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Saving and growth in Egypt

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  • Hevia, Constantino
  • Loayza, Norman

Abstract

This study illustrates the mechanisms linking national saving and economic growth, with the purpose of understanding the possibilities and limits of a saving-based growth agenda in the context of the Egyptian economy. This is done through a simple theoretical model, calibrated to fit the Egyptian economy, and simulated to explore different potential scenarios. The main conclusion is that if the Egyptian economy does not experience progress in productivity -- stemming from technological innovation, improved public management, and private-sector reforms -- then a high rate of economic growth is not feasible at current rates of national saving and would require a saving effort that is highly unrealistic. For instance, financing a constant 4 percent growth rate of gross domestic product per capita with no improvement in total factor productivity would require a national saving rate of around 50 percent in the first decade and 80 percent in 25 years. However, if productivity rises, sustaining and improving high rates of economic growth becomes viable. Following the previous example, a 2 percent growth rate of total factor productivity would allow a 4 percent growth rate of gross domestic product per capita with national saving rate in the realistic range of 20-25 percent of gross domestic product.

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  • Hevia, Constantino & Loayza, Norman, 2011. "Saving and growth in Egypt," Policy Research Working Paper Series 5529, The World Bank.
  • Handle: RePEc:wbk:wbrwps:5529
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    References listed on IDEAS

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    1. Dani Rodrik & Arvind Subramanian, 2009. "Why Did Financial Globalization Disappoint?," IMF Staff Papers, Palgrave Macmillan, vol. 56(1), pages 112-138, April.
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    5. Orazio P. Attanasio & Lucio Picci & Antonello E. Scorcu, 2000. "Saving, Growth, and Investment: A Macroeconomic Analysis Using a Panel of Countries," The Review of Economics and Statistics, MIT Press, vol. 82(2), pages 182-211, May.
    6. Herrera, Santiago & Youssef, Hoda & Youssef, Hoda & Zaki, Chahir, 2010. "Egypt beyond the crisis : medium-term challenges for sustained growth," Policy Research Working Paper Series 5451, The World Bank.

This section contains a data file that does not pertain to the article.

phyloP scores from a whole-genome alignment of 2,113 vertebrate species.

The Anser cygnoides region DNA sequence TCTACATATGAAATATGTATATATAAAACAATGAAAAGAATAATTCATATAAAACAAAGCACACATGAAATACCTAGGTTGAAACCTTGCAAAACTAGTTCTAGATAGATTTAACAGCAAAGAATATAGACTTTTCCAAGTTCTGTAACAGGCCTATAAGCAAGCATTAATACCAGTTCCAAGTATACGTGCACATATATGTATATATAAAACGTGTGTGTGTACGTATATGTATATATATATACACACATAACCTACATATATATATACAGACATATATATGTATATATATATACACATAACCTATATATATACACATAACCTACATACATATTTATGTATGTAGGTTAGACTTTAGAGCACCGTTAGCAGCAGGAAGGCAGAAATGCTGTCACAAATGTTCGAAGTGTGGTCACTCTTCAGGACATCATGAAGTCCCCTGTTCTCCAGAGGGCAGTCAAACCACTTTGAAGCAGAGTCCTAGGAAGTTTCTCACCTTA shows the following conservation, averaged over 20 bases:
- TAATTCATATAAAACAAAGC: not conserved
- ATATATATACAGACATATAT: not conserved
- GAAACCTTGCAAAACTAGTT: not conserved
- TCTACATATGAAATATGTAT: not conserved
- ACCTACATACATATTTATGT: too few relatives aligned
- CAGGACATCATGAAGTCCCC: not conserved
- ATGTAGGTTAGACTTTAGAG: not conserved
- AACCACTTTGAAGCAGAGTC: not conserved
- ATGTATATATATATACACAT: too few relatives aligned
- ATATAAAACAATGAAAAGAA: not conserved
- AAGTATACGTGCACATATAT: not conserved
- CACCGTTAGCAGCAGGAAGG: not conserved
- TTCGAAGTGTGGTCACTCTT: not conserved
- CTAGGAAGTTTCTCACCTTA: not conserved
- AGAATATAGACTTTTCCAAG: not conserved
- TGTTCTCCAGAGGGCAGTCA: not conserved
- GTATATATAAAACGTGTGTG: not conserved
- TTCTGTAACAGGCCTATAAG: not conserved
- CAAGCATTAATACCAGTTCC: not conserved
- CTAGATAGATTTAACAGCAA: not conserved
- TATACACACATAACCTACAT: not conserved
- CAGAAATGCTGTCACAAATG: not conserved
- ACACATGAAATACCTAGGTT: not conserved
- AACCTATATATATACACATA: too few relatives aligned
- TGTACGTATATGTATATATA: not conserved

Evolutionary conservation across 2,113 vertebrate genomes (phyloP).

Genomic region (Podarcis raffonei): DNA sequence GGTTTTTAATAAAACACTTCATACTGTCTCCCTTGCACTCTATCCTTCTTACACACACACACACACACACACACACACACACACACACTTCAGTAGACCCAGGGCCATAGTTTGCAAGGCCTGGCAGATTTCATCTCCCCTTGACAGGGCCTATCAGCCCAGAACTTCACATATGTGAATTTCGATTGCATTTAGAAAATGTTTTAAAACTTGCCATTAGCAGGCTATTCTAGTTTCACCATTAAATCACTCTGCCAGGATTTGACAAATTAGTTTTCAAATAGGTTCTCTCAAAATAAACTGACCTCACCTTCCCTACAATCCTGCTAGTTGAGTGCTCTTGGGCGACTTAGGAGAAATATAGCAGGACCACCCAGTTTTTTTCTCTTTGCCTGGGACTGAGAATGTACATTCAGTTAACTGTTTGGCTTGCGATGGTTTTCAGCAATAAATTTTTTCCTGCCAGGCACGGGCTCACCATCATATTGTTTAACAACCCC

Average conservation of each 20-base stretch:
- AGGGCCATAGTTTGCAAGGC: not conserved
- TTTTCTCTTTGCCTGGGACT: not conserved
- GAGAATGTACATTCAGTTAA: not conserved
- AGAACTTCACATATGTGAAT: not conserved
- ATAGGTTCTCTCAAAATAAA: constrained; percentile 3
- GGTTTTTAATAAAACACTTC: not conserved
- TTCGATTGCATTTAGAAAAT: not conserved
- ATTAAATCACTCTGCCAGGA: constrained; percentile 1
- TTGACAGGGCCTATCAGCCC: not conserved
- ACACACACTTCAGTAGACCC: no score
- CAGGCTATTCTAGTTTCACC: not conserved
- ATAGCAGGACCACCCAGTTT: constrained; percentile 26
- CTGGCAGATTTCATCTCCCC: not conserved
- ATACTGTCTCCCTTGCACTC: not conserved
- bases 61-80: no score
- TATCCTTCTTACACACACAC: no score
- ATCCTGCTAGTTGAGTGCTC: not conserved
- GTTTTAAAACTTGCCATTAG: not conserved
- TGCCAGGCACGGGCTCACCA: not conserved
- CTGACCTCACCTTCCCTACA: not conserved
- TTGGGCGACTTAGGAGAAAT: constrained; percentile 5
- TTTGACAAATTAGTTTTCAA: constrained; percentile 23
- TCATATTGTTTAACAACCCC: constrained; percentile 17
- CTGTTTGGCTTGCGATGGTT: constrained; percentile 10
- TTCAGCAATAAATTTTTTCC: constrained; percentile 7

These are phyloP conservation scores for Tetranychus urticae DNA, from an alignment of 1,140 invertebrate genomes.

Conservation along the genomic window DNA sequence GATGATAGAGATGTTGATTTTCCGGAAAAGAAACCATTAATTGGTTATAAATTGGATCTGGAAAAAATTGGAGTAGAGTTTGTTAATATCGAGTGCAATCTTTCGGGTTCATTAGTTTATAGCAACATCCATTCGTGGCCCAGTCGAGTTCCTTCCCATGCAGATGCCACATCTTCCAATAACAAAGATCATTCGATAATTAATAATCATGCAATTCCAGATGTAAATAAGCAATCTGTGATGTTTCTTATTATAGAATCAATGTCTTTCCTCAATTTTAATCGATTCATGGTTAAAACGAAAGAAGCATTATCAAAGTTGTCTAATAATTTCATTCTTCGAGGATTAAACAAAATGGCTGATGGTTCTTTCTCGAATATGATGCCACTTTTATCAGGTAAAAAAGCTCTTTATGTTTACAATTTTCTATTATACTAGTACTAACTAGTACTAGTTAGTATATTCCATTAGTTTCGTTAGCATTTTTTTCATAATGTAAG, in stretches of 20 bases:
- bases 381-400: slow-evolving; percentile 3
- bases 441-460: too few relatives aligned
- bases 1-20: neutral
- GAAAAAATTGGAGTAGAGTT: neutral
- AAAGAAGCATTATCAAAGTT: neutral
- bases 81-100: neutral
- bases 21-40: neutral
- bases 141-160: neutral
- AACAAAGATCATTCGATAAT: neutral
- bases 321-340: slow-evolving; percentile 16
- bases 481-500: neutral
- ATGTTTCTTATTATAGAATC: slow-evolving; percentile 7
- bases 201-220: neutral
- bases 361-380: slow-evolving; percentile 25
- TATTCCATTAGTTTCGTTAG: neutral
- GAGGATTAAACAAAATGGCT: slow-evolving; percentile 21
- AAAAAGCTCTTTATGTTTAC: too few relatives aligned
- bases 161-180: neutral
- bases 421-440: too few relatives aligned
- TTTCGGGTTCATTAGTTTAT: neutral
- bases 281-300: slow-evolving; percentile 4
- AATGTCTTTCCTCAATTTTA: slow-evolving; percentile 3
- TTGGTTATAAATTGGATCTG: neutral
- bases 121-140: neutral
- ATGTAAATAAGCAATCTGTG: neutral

7. Loayza,Norman V. & Odawara,Rei, 2010. "Infrastructure and economic growth in Egypt," Policy Research Working Paper Series 5177, The World Bank.
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    Cited by:

    1. World Bank, 2014. "Strengthening Recovery in Central and Eastern Europe : EU11 Regular Economic Report," World Bank Other Operational Studies 20072, The World Bank.
    2. World Bank, 2014. "EU11 Regular Economic Report, Issue #29, July 2014 : Strengthening Recovery in Central and Eastern Europe," World Bank Other Operational Studies 21040, The World Bank.
    3. Tsermenidis, Konstantinos, 2014. "Προσδιοριστικοί Παράγοντες Της Εθνικής Αποταμίευσης Κατά Την Περίοδο 1990-2010 Και Μέτρα Ενίσχυσης Της Οικονομικής Ανάπτυξης [The Determinants of National Savings in Greece during the period 1990-2," MPRA Paper 56773, University Library of Munich, Germany.
    4. Hevia, Constantino & Loayza, Norman, 2013. "Saving and growth in Sri Lanka," Policy Research Working Paper Series 6300, The World Bank.
    5. Shima'a Hanafy, 2015. "Determinants of FDI Location in Egypt—Empirical Analysis Using Governorate Panel Data," MAGKS Papers on Economics 201513, Philipps-Universität Marburg, Faculty of Business Administration and Economics, Department of Economics (Volkswirtschaftliche Abteilung).
    6. Shima’a Hanafy & Marcus Marktanner, 2019. "Sectoral FDI, absorptive capacity and economic growth – empirical evidence from Egyptian governorates," The Journal of International Trade & Economic Development, Taylor & Francis Journals, vol. 28(1), pages 57-81, January.
    7. Wesseh, Presley K. & Lin, Boqiang, 2018. "Energy consumption, fuel substitution, technical change, and economic growth: Implications for CO2 mitigation in Egypt," Energy Policy, Elsevier, vol. 117(C), pages 340-347.
    8. Damir Cosic & Sudyumna Dahal & Markus Kitzmuller, 2017. "Climbing Higher," World Bank Other Operational Studies 27283, The World Bank.

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    Keywords

    Economic Growth; Access to Finance; Economic Theory&Research; Emerging Markets; Achieving Shared Growth;
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